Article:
Common and John Legend at the 2015 Academy Awards (Photo by Kevin Winter)
Much was made about the Oscars last Sunday. The hash tag #OscarsSoWhite reflected the absence of color among some of the biggest categories of the night. But during the awards, several stars used their moment of recognition to lift up social issues that are being discussed, debated and decided by policymakers in Washington, DC and in state legislatures across the country.
Graham Moore, the writer of The Imitation Game, tackled the discrimination against gays, being different and mental illness, while Patricia Arquette, who won her Best Supporting Actress award for her role in Boyhood, tackled women’s rights and pay equity. While accepting the award for Best Film, Birdman director Alejandro González Iñárritu spoke about allowing immigrants to live in the United States with dignity.
During the acceptance speeches for Best Original Song, rapper Common (pictured left) focused his comments on civil disobedience and the power of everyday people to create change. John Legend (pictured right) went more political discussing the issues of voter suppression and the broken state that the Voting Rights Act is in after the 2013 Supreme Court decision removing a key provision of the law, as well as focusing on the overincarceration of black males in America.
Since that night, all of the speeches have been dissected and contemplated in depth and on the surface. Whether you agree or disagree with the comments, whether you heard yourself represented in the comments or whether you felt that the messages were not deep enough or didn’t go far enough, no one can deny the power that the speakers brought to these issues. Regardless of your position on the issue, more likely than not, you talked about it, read about it, heard about it or thought about it.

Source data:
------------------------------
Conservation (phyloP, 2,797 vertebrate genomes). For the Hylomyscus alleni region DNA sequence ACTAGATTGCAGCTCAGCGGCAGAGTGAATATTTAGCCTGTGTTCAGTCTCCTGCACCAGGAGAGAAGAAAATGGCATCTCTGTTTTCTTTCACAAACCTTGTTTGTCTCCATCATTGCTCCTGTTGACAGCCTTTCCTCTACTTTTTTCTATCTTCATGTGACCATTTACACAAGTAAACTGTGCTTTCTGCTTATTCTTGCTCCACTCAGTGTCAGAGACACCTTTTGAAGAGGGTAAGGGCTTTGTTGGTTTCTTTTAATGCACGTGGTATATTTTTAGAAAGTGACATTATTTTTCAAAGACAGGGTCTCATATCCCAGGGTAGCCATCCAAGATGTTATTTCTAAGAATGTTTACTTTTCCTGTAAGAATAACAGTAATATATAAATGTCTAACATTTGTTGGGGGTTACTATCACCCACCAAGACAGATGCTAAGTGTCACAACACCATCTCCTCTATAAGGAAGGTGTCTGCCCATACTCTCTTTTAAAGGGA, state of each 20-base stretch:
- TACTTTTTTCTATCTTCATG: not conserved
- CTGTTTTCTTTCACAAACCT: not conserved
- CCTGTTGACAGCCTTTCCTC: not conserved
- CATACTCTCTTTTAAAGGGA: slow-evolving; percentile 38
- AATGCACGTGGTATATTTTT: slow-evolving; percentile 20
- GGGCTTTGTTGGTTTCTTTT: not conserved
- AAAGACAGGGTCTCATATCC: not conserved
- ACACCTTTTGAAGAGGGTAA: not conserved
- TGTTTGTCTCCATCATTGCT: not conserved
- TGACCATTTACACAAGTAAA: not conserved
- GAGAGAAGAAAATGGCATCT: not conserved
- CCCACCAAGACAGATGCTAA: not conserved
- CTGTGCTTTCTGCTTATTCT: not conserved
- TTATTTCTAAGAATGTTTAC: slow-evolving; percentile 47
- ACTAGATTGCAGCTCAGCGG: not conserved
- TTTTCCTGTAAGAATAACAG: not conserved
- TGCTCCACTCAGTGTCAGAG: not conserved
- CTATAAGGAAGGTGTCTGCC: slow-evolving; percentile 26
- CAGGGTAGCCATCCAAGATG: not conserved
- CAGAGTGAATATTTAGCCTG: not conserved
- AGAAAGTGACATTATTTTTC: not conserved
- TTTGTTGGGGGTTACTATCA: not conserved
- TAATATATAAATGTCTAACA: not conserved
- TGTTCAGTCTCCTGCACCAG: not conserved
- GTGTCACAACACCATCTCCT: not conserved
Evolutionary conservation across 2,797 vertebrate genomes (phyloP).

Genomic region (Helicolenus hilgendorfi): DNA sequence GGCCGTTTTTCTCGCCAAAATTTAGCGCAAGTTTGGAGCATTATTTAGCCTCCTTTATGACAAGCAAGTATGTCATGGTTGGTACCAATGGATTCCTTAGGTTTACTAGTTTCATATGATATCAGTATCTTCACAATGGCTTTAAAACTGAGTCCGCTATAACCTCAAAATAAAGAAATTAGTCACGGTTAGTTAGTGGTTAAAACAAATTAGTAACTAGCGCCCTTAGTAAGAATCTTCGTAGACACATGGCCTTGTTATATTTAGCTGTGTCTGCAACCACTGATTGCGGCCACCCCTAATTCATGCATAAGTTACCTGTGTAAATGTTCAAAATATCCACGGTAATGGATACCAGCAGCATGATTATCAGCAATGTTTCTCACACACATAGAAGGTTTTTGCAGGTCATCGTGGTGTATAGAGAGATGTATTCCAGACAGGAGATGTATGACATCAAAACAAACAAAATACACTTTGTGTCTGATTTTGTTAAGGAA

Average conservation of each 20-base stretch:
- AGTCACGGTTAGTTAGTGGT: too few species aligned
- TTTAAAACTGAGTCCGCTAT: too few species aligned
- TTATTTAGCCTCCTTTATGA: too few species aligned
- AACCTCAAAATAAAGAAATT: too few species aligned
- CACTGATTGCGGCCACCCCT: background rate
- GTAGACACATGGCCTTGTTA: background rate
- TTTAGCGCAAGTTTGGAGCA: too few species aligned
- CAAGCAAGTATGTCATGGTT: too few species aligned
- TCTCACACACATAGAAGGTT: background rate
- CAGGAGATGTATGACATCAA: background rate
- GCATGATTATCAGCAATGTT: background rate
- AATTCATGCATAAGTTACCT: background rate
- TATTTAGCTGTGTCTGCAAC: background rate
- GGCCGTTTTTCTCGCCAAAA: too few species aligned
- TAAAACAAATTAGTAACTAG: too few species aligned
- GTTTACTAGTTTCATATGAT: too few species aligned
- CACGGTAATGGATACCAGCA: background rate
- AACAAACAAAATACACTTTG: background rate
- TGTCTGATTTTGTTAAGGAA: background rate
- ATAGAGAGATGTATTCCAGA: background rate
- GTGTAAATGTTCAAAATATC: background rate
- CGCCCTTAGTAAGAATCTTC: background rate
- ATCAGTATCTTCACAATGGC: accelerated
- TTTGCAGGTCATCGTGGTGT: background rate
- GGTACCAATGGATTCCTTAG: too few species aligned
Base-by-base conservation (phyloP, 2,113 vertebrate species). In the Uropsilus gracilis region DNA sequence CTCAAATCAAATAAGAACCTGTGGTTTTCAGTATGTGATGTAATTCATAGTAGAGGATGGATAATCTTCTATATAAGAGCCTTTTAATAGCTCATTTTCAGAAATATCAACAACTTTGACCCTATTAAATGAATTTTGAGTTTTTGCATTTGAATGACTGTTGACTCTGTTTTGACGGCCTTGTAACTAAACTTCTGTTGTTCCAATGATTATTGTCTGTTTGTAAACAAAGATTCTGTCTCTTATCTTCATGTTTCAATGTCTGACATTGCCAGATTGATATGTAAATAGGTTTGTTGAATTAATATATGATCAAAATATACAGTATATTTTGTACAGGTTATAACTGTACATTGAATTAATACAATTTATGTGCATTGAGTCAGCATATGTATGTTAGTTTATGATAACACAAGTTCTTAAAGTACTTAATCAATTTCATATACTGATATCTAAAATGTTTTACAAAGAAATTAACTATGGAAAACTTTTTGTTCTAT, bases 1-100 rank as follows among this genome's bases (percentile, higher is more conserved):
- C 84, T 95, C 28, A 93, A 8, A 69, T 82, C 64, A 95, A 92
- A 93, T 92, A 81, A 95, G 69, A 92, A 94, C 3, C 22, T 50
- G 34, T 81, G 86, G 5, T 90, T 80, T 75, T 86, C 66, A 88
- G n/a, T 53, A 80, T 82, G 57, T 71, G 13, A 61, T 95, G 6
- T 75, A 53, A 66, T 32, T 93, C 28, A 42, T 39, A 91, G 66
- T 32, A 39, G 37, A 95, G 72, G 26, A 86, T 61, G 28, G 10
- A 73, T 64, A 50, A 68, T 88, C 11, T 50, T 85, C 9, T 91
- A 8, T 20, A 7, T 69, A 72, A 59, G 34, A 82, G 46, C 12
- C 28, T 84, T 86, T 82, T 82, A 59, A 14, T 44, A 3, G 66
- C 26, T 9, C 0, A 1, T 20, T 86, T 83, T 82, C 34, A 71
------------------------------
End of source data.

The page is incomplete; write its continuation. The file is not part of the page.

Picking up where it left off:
While many of us may never stand on a stage collecting an Oscar for a great performance in film, each of us has our own unique platform. We can all use our platforms to promote issues that matter most to us. Whether you are on Twitter, Google Plus, Instagram, LinkedIn, Facebook—even if you still have a MySpace account, we all have a way to engage the people in our network.
Even if you have avoided the social media snare all together, your platform still exists. If you talk to people at church, at your job or in your neighborhood, you are still able to spread messages of importance. As we reflect on the many issues that are happening in our communities from voting rights to education to policing reform, we need to leverage our own power and authority and use our voice to create change for the greater good.
Janaye Ingram is the Acting National Executive Director of National Action Network (NAN) and oversees NAN’s action agenda and legislative advocacy work under Founder and President, Rev. Al Sharpton. In this role, Ingram focuses on issues such as education, criminal justice, housing, technology, economic development and healthcare, among others.